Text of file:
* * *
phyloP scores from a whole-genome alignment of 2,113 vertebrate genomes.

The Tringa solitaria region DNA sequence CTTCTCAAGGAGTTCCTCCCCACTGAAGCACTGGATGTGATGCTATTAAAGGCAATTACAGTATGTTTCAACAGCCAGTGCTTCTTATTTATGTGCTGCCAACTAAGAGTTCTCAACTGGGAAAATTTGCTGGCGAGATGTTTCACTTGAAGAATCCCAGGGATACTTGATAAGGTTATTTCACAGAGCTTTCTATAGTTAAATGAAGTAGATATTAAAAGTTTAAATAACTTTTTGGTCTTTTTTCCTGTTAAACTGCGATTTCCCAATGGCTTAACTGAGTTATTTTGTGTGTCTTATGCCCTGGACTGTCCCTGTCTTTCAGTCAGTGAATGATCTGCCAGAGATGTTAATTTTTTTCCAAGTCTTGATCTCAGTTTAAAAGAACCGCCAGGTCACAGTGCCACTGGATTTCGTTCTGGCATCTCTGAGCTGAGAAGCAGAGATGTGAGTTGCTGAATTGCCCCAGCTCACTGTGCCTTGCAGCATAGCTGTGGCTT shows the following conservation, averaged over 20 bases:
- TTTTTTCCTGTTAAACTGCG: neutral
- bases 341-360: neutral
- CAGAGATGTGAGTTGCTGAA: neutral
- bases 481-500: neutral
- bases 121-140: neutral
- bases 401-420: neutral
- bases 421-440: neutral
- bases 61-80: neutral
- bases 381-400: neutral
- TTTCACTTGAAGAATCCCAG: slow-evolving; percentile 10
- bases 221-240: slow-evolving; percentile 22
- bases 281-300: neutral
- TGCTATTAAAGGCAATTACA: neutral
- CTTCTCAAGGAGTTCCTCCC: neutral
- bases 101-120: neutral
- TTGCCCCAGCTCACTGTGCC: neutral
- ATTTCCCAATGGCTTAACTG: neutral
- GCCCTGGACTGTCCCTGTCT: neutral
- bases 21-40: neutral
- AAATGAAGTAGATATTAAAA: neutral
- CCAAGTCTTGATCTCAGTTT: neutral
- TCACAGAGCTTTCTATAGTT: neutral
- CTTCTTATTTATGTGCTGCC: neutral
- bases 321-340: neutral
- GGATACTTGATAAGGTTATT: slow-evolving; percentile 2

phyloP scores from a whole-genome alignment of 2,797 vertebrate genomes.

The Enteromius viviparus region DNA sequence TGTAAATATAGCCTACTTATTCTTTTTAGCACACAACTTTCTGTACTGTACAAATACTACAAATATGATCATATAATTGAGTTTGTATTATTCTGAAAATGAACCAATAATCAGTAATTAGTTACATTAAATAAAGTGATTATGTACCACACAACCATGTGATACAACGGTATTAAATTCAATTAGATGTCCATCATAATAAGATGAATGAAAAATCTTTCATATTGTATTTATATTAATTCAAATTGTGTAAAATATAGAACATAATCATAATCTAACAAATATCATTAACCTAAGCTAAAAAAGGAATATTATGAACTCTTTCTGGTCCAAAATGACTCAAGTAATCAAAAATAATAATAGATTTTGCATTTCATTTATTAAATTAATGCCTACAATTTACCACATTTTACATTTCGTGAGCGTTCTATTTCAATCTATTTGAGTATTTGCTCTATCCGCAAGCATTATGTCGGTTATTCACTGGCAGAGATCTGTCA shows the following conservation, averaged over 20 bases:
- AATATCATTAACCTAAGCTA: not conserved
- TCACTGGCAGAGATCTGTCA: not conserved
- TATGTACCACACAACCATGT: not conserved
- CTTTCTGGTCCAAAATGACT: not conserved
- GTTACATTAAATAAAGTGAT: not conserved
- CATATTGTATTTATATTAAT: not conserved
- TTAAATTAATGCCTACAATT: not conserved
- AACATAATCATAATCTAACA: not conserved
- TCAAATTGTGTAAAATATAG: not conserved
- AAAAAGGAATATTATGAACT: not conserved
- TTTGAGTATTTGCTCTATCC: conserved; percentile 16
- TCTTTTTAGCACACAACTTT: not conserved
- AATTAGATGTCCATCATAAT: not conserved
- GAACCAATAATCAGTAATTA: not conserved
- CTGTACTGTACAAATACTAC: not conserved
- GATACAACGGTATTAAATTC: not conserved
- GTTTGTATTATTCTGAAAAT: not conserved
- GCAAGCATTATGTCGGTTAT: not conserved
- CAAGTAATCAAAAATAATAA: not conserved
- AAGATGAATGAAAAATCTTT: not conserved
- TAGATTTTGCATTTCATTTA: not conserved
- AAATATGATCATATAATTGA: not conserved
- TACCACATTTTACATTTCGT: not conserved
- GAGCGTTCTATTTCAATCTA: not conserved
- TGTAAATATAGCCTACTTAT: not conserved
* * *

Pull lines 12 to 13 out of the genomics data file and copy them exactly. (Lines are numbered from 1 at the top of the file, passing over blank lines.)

- TTTCACTTGAAGAATCCCAG: slow-evolving; percentile 10
- bases 221-240: slow-evolving; percentile 22